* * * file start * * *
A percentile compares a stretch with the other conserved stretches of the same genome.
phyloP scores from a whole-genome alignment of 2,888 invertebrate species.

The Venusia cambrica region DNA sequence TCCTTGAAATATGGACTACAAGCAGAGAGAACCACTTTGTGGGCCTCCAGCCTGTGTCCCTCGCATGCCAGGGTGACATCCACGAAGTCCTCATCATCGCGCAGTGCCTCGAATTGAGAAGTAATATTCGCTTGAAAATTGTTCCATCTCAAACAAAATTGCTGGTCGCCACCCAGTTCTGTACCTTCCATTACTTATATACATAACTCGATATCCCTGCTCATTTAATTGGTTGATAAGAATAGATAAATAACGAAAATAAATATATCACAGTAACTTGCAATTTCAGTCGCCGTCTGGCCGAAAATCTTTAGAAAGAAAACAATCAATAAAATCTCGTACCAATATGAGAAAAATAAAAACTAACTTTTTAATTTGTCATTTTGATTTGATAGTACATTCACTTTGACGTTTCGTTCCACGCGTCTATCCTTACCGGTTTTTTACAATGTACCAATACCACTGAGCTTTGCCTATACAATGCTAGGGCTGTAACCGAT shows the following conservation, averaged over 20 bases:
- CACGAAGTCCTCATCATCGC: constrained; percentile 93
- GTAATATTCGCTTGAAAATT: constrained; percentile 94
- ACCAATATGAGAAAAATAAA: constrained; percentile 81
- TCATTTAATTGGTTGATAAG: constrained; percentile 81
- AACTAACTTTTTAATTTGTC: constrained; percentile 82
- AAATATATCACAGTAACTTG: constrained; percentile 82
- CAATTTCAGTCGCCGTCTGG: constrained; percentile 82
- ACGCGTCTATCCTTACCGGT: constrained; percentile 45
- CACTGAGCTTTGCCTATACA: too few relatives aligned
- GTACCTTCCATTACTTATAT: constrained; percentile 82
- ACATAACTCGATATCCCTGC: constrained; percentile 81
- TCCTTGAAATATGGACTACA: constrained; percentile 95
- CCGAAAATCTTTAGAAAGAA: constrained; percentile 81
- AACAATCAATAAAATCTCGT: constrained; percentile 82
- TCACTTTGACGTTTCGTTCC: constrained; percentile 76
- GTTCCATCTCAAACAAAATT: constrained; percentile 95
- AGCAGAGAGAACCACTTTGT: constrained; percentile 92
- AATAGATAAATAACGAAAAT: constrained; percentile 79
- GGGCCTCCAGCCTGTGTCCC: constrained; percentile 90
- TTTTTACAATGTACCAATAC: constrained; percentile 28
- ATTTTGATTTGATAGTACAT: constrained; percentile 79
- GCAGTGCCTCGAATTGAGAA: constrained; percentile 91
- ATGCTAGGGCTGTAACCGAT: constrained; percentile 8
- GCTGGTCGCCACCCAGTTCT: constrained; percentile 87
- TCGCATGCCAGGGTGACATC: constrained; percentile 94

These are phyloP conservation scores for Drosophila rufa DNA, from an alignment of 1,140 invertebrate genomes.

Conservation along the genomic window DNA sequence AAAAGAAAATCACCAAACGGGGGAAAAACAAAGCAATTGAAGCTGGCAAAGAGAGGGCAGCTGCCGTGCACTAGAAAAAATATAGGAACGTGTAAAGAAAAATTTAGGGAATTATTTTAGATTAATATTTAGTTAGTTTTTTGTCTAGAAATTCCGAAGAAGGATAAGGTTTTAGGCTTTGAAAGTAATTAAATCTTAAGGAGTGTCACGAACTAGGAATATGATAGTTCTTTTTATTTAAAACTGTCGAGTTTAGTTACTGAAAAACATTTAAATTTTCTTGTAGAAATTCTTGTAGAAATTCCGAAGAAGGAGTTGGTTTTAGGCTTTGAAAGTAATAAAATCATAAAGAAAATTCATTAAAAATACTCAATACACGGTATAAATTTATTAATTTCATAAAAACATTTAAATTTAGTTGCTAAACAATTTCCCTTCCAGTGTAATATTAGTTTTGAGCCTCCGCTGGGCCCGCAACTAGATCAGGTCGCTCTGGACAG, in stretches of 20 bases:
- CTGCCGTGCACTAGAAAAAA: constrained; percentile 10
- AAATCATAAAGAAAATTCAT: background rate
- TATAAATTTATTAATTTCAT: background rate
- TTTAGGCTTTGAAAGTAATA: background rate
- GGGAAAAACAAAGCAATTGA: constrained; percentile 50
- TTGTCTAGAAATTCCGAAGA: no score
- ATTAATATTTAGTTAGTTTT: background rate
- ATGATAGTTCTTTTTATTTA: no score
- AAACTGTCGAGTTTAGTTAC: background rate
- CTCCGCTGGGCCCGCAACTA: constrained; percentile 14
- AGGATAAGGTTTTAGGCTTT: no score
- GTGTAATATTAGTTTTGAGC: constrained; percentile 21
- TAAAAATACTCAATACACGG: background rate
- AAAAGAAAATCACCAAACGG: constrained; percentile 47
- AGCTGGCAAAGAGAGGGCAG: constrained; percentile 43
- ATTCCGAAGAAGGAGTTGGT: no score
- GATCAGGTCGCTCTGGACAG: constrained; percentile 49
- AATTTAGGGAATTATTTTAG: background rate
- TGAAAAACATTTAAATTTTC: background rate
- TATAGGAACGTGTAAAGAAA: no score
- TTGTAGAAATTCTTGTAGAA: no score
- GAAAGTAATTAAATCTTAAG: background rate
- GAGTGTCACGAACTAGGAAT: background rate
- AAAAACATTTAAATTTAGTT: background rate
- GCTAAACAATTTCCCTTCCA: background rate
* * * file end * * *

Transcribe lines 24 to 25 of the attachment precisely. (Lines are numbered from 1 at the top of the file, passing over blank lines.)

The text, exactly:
- ATTTTGATTTGATAGTACAT: constrained; percentile 79
- GCAGTGCCTCGAATTGAGAA: constrained; percentile 91